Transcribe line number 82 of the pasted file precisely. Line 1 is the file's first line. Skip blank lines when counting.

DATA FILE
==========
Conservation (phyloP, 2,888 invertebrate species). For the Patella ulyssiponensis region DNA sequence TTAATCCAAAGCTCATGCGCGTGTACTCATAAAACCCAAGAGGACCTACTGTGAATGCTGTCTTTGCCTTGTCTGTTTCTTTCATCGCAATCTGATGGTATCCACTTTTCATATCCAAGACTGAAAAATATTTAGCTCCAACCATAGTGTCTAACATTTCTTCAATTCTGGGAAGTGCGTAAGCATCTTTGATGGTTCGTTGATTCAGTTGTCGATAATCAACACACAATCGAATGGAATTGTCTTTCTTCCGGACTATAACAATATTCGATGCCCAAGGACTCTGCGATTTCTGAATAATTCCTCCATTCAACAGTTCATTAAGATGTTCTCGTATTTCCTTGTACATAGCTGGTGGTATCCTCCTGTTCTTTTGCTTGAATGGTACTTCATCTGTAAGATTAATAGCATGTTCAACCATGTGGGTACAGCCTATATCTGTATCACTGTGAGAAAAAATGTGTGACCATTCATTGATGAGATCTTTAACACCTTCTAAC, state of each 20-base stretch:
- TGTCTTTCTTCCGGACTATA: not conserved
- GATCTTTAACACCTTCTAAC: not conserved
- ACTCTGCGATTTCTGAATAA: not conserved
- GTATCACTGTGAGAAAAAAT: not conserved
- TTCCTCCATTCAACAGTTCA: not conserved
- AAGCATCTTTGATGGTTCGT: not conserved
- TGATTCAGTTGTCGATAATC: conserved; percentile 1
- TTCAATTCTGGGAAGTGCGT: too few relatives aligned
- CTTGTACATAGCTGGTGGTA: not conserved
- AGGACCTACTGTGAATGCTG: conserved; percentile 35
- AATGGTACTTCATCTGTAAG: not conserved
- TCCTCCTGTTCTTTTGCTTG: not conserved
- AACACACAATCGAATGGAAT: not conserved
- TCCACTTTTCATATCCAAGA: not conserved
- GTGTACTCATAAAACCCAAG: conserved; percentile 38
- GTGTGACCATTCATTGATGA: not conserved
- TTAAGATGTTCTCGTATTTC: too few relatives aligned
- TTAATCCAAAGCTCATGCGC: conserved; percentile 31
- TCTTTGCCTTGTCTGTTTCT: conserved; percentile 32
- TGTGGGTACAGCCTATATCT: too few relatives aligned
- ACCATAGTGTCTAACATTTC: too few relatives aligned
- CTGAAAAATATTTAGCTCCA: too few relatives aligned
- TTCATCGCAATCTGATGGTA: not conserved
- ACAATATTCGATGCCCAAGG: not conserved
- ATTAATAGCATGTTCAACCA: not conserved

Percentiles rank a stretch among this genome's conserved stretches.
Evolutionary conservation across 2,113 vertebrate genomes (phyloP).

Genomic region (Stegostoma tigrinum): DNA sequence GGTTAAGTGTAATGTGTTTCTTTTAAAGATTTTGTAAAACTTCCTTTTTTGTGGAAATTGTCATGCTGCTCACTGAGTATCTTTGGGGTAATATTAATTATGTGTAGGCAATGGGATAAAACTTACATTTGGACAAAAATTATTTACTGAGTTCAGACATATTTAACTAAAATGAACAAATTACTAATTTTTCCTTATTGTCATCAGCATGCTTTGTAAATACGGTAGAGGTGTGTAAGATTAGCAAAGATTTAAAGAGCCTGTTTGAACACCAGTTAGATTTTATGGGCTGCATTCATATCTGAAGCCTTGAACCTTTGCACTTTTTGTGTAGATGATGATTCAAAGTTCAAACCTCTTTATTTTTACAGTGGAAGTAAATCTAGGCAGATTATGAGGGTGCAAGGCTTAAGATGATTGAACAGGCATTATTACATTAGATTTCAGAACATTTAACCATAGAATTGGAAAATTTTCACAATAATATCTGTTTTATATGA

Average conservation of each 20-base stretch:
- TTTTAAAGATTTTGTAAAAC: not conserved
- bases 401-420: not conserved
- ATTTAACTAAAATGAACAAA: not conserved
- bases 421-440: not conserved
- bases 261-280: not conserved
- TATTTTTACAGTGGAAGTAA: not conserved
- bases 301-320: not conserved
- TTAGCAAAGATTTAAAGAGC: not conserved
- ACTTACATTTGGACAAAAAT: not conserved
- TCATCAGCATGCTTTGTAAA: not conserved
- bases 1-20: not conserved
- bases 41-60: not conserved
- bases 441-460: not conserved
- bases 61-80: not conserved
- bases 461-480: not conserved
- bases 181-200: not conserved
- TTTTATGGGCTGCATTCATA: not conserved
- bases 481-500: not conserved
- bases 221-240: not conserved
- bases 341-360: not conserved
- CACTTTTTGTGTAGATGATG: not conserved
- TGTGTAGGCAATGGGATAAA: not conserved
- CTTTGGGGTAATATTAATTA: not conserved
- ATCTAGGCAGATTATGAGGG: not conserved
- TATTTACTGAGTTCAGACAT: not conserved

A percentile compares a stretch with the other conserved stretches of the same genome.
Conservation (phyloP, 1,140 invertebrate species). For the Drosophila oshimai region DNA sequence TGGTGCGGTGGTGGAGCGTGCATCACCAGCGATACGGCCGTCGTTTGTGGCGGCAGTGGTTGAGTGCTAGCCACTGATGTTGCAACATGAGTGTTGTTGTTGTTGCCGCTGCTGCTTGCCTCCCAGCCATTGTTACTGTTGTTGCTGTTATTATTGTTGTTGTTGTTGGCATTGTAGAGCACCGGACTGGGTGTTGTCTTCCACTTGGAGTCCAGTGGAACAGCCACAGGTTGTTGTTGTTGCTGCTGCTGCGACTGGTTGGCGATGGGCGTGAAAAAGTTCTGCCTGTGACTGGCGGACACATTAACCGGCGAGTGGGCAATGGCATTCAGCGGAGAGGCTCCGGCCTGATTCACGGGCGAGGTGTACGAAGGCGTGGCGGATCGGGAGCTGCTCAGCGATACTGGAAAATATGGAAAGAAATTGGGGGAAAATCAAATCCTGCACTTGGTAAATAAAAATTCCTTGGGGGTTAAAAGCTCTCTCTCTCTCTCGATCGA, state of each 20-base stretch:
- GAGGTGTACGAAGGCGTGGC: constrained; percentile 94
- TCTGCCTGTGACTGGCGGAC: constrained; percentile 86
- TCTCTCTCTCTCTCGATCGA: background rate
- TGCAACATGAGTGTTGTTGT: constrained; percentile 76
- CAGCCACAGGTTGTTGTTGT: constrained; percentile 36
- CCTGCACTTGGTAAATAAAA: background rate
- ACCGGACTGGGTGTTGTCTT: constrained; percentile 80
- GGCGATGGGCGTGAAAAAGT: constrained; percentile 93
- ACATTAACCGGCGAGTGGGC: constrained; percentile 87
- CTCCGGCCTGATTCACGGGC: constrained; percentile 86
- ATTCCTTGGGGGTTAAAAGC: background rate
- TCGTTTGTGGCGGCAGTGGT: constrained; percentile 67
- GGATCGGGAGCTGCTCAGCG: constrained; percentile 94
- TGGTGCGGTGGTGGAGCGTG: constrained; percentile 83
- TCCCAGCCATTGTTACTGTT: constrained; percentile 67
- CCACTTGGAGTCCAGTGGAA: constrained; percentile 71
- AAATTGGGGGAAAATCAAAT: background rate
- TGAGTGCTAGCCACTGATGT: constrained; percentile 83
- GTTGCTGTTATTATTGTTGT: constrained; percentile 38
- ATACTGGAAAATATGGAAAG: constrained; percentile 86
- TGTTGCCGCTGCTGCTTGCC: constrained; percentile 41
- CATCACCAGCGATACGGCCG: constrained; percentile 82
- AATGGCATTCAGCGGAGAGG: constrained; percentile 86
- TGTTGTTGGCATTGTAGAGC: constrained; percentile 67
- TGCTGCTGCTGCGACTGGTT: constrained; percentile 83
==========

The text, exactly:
- TGCTGCTGCTGCGACTGGTT: constrained; percentile 83